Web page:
What is a Financial Divorce Settlement? And Do I Need One?

Financial Divorce Settlements

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What is a Financial Divorce Order?

The Final Order (previously known as the decree absolute) is the legal document that ends a marriage, but it does not end the financial ties that exist between you and your ex-spouse. This article explains what a financial divorce settlement is and helps you decide if you need one.

A Financial Order removes all financial ties and risks of future claims. Applied for through the court, a financial divorce order is a legally binding agreement on how you and your partner will divide your assets and wealth in divorce, which also prevents future claims.

Do I need a Financial Divorce Order?

It is absolutely possible to get divorced without agreeing any of the financial arrangements, however it is not recommended. Without financial agreements in place, it’s possible for one spouse to make a claim against the other many years after the divorce was finalised. For example, your ex could make a claim if you win the lottery, or should you become successful in business.

How to work out a financial divorce settlement

Unfortunately, the law does not define a formula for dividing assets. It is up to a divorcing couple to agree on the settlement. But whatever they agree must be considered fair by the courts. The courts take into consideration income, future earning abilities, and assets as well as financial needs and responsibilities.

If you have complicated finances such as multiple properties and businesses, or if you think your spouse is hiding something or disposing of assets, then you should seek the advice of a lawyer.

However, for most people, their finances are relatively straightforward – some debt and some assets. In this case, the most sensible option is to agree on the financial split with your spouse and get it written up into financial divorce order for a court to approve.

The starting point in any financial settlement is a 50/50 split. However, if one of you has a greater need, for example, to house and take care of the children or if they earn a lot less, then the division may need to reflect that.

Get a clear picture of your financial situation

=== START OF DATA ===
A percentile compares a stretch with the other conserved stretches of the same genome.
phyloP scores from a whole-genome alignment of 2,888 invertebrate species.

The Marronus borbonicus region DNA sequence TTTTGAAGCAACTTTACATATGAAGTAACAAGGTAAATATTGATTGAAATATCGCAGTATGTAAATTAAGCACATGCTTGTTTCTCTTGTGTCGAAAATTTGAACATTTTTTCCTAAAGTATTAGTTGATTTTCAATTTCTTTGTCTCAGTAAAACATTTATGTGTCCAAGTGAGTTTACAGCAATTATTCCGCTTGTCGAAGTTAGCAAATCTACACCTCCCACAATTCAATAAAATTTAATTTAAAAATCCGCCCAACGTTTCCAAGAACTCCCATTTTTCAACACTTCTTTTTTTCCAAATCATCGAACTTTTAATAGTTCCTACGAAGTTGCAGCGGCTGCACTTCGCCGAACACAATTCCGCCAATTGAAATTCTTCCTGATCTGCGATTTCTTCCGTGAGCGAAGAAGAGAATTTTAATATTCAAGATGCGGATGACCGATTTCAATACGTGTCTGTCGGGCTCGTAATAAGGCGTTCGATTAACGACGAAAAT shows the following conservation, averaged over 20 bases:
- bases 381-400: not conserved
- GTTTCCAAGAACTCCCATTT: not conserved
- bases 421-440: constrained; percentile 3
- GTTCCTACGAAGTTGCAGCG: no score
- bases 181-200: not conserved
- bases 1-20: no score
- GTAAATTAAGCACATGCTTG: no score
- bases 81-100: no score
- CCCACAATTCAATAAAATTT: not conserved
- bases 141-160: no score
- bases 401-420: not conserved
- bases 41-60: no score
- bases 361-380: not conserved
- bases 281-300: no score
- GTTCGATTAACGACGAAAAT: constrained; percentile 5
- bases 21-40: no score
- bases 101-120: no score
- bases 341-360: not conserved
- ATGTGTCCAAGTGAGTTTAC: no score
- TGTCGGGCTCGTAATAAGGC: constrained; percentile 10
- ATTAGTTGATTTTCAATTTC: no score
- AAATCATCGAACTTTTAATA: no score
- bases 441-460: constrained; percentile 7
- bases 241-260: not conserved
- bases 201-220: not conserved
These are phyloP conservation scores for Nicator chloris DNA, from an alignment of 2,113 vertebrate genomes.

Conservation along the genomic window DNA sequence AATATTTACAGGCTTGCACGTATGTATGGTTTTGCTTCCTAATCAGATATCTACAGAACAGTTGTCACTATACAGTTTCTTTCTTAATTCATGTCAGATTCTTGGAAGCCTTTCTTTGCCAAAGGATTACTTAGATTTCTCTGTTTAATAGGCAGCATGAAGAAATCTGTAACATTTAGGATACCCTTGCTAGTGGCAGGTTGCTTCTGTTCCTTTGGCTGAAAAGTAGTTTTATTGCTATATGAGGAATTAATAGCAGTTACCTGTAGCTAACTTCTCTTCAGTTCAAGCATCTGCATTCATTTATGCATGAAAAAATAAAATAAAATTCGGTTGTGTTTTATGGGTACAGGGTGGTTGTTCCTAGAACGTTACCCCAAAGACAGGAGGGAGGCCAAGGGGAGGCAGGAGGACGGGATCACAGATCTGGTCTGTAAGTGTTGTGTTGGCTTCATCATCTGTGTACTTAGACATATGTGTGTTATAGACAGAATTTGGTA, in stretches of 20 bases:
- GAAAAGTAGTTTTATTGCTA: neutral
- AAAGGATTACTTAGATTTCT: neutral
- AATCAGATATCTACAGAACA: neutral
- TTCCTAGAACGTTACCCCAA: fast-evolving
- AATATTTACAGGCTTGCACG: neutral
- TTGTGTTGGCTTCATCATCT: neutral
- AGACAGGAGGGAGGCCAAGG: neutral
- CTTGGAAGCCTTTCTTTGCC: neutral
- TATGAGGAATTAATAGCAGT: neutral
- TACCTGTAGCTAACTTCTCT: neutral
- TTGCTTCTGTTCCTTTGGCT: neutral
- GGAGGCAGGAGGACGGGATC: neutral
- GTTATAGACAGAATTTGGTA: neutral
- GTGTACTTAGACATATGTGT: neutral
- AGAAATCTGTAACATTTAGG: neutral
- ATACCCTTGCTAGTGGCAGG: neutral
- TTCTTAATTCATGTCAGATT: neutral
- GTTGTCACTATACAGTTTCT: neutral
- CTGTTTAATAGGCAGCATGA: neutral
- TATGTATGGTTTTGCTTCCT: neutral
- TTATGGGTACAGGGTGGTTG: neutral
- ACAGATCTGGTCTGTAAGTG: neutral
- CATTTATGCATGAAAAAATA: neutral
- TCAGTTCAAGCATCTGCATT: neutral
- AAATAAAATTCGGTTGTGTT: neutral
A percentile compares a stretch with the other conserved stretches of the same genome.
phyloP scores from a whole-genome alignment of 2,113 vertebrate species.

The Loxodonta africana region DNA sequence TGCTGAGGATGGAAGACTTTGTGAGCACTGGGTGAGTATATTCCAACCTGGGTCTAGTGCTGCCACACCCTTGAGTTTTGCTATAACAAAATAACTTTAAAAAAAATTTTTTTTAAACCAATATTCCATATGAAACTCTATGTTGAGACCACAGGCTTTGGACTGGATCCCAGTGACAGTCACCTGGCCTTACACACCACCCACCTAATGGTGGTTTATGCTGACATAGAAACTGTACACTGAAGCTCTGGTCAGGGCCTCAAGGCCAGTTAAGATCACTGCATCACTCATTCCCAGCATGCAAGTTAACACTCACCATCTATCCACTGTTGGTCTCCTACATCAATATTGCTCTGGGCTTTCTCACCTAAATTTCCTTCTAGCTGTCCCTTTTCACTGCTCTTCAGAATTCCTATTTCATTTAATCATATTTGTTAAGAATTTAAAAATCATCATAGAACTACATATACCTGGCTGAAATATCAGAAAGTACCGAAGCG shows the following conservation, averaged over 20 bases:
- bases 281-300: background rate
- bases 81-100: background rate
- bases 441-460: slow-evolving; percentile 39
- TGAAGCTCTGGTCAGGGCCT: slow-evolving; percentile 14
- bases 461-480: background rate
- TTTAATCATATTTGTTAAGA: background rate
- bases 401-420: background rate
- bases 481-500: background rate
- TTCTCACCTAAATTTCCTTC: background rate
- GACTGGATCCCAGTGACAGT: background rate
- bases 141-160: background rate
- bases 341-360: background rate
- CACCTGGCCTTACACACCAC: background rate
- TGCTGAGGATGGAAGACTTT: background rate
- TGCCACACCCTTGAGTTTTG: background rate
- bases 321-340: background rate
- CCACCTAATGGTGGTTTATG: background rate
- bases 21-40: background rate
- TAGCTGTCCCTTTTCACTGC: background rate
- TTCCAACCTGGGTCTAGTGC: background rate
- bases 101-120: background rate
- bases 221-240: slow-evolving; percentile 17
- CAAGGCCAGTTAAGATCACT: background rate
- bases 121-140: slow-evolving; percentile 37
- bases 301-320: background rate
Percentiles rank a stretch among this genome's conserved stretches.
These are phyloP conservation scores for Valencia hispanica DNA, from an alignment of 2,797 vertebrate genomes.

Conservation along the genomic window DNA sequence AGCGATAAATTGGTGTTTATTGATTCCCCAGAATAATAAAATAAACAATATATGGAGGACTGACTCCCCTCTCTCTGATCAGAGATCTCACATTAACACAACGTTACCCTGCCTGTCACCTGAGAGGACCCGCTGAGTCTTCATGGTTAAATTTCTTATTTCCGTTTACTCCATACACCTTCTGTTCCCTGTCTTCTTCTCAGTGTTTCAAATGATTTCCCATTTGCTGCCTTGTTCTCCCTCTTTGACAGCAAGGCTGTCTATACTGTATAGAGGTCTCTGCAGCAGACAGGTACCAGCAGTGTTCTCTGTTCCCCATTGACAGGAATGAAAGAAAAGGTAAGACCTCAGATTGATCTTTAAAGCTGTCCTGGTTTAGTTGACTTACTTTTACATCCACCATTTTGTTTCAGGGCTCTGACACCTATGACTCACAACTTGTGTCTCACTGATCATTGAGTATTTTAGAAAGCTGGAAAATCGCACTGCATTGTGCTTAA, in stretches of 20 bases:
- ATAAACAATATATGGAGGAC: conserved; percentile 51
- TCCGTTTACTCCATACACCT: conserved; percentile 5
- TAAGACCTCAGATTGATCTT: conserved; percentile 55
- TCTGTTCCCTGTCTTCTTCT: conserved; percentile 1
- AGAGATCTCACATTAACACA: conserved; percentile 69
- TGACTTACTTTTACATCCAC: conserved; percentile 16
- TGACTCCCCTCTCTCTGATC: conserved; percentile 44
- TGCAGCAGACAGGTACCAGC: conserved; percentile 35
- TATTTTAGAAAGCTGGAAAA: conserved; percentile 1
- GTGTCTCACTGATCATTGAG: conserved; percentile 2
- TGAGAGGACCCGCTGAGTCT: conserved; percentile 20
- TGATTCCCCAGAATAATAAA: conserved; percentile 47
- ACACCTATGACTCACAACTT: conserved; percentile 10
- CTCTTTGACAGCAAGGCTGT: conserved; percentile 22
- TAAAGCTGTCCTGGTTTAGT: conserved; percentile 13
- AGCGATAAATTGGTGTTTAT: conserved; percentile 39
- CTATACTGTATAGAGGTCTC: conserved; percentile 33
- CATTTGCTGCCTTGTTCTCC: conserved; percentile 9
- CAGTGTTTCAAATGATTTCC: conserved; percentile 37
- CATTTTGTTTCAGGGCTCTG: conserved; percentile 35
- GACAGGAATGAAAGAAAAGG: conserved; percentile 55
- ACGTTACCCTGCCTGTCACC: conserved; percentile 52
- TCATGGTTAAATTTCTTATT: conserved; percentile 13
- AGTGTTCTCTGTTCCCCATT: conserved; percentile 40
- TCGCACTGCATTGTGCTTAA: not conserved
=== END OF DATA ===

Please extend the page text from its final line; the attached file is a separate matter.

The starting point is to get a clear picture of your financial situation by preparing the following information:

  • List of all your assets (a house, a car, savings, etc.) and debts (loans, credit cards, store cards)
  • Ask your pension provider to give you the value of your pension pots.
  • Work out any incoming revenue from employment, benefits and investments.
  • Find out if you are eligible for any benefits or tax credits.
  • Prepare a monthly budget that shows all incomings and outgoings.

Now that you have this information, you can start to work out the financial aspects of your separation, such as:

  • How will you split any equity in the family home?
  • Will you share any of the pensions?
  • Will one parent pay child maintenance?
  • Where will you both live and what are your living costs likely to be?
  • Will you return to work to support yourself if you’re not currently working?
  • What expenses can you cut back on or negotiating better deals with suppliers?
  • How will you share and, or consolidate debt?

These are some, but not all of issues that need to be addressed when finalising your financial divorce settlement. Every settlement is unique to your circumstances. If you can reach a financial agreement with your spouse, you can save money by using an online divorce company to manage the financial consent on an execution-only basis.

This is easier if you can keep the divorce amicable or you have very few assets to divide.

In some cases, the financial divorce settlement will be disputed, and a couple may need help agreeing, either through mediation or using a divorce solicitor.